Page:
If outdoor fitness has been your road not taken, summer may be perfect time to ditch those climate-controlled Pilates classes and take a hike.
"The Green Mountains of Vermont is the gym in our backyard," said Jimmy LeSage, owner of the New Life Hiking Spa in Killington, Vermont. "You get to be in nature. It's more tranquil."
Although the spa offers other activities, its centerpiece is hiking, which can mean anything from a leisurely nature jaunt to an arduous trek up a mountain.
"You get stronger, you lose weight, you de-stress," said LeSage, a former ski bum who has been ushering weight-conscious clients through the Green Mountains for more than 20 years.
Hard economic times may be driving more budget-conscious Americans to move their fun, and their fitness, out of doors. The Outdoor Foundation, a nonprofit association of the outdoor recreation industry, reported that participation in hiking grew by nine percent in 2008.
Traversing hills, especially while carrying a backpack, burns calories, strengthens muscles and can prove addictive enough to uproot even the most stubborn couch potato, according to Dr. Patty Freedson of the American College of Sports Medicine.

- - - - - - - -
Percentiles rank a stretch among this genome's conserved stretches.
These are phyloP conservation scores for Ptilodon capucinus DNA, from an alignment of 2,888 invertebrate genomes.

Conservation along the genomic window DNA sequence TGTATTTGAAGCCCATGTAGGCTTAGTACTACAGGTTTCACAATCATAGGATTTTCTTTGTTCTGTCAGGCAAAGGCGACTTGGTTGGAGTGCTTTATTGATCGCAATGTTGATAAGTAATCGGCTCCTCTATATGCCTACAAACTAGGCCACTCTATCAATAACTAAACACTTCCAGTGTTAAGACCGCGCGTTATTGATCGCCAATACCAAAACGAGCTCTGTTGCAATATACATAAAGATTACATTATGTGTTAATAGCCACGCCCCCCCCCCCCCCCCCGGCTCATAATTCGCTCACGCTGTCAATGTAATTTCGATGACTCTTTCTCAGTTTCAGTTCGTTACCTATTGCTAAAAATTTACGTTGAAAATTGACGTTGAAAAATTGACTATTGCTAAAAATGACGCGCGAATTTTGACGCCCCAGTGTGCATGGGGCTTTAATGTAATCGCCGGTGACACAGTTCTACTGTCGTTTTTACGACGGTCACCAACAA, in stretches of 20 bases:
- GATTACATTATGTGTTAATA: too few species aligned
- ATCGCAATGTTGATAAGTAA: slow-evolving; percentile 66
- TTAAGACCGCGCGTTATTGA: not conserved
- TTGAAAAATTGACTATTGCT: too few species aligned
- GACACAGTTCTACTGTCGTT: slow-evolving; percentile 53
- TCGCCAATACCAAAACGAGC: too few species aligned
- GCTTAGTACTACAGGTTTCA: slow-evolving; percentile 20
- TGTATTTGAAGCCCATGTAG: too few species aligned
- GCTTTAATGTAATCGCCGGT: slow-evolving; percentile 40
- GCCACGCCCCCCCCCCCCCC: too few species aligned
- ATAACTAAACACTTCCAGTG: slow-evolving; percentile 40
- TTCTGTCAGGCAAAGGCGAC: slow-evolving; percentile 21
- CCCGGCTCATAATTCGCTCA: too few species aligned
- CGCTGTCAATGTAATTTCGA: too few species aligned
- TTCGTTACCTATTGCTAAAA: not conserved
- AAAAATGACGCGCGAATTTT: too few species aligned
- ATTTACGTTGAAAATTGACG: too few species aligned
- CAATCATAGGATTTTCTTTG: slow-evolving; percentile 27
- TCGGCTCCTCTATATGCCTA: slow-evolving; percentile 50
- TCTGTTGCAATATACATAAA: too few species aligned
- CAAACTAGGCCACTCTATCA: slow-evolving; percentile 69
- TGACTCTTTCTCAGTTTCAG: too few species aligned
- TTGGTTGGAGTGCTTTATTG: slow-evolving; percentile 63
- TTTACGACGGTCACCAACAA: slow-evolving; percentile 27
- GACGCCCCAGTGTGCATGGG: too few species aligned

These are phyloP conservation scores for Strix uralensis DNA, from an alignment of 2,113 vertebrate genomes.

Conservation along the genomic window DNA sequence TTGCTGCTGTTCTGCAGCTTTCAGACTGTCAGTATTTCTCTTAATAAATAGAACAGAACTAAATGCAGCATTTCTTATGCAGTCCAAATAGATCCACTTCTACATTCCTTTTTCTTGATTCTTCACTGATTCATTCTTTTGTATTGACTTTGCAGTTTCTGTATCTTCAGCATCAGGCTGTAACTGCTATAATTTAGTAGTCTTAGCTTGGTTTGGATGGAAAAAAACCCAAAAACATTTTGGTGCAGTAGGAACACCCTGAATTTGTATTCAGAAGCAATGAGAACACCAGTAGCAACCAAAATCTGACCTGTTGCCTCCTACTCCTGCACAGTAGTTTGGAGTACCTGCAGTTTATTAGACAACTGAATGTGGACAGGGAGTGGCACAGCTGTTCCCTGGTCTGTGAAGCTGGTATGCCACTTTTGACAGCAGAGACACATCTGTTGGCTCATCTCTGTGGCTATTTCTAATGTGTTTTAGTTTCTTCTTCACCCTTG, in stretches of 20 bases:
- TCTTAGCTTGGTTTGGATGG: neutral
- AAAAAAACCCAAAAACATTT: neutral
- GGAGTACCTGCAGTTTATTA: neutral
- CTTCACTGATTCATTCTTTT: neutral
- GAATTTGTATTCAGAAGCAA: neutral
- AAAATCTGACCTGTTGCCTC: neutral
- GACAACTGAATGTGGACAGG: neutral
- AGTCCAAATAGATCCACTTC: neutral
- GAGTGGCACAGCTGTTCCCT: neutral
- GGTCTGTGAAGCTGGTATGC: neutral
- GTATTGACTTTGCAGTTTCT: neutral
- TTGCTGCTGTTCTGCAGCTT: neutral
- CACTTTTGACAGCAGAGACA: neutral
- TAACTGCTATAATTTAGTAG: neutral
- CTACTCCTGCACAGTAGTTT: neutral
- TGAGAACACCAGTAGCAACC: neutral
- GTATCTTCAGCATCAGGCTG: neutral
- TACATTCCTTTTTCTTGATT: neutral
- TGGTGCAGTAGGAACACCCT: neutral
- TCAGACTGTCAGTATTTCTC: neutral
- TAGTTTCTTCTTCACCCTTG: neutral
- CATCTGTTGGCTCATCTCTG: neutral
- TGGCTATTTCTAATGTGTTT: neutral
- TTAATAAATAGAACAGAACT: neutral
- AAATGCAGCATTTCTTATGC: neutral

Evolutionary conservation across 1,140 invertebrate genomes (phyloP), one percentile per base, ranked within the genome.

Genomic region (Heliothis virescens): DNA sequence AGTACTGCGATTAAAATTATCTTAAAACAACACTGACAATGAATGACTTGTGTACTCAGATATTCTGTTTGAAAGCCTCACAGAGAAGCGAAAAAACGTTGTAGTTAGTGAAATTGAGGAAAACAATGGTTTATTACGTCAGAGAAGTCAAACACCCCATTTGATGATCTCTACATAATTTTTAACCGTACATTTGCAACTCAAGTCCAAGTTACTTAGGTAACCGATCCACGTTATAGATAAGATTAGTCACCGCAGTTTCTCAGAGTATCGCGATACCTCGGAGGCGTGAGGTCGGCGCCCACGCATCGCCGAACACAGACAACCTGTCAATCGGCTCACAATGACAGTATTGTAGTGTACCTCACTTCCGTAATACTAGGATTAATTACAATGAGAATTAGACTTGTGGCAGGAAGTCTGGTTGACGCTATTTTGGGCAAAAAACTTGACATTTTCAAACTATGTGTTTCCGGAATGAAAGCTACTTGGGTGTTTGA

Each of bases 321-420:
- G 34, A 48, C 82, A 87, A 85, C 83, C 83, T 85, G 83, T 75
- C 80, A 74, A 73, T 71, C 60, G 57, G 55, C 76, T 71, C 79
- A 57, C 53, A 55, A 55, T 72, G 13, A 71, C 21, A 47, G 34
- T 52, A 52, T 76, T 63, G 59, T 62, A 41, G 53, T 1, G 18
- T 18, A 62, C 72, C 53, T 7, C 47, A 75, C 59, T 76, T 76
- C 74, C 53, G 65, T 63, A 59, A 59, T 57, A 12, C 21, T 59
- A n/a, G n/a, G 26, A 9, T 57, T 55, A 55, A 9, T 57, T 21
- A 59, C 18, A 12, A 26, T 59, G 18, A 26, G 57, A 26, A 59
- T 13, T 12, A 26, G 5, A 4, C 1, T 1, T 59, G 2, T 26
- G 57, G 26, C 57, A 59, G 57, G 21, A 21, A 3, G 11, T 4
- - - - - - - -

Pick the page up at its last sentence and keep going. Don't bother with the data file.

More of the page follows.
"Hiking doesn't take a lot of skills and can be done with group support," she said. "Most important, it's enjoyable. If you can get a sedentary person to do one or two miles and sustain it, that would be great."
The Fatpacking company, based in Hull, Massachusetts, likes their hiking-for-weight-loss treks spiked with camping and wilderness training.
"I also call it 'fitpacking' because people don't want to tell other people they're going to Fatpacking," said company founder Steve Silberberg.
Silberberg, who left a career in computer programing to indulge his inner boy scout, said his expeditions, while geared to weight loss, are not for the morbidly obese or the faint of heart.
"It's not for couch potatoes or 'Big Loser' types," he said, referring to the popular television show that helps people lose weight. "Over steep terrain with a huge pack on your back, you get a cumulative fatigue. Thighs and butts tend to get a bit bigger because of increased muscle mass. Body composition changes a little bit."
Bree Gotsdiner, an occasional co-guide, said people often use Fatpacking treks to jumpstart a diet.
"People always lose fat, always gain muscle," she explained. "(Food) portions are limited to what we carry," the former firefighter, said, adding all guides are EMT and wilderness certified.
"You need different skills when you're in the forest than when you're in the city."
Silberberg said the most important thing to pack is a good attitude, but he admits the expeditions may not be for everyone.
"We hike whether it's rain or shine or snow," he said. "If you think you're going to be unhappy without electricity or plumbing, maybe it's not for you."
This winter Fatpacking plans to tackle the Haute Route in the Alps. But that journey may see clients forgoing sleeping bags for warm beds.
"We work with what's available," Silberberg explained. "People are not as willing to camp out if they know that there's an inn a mile away."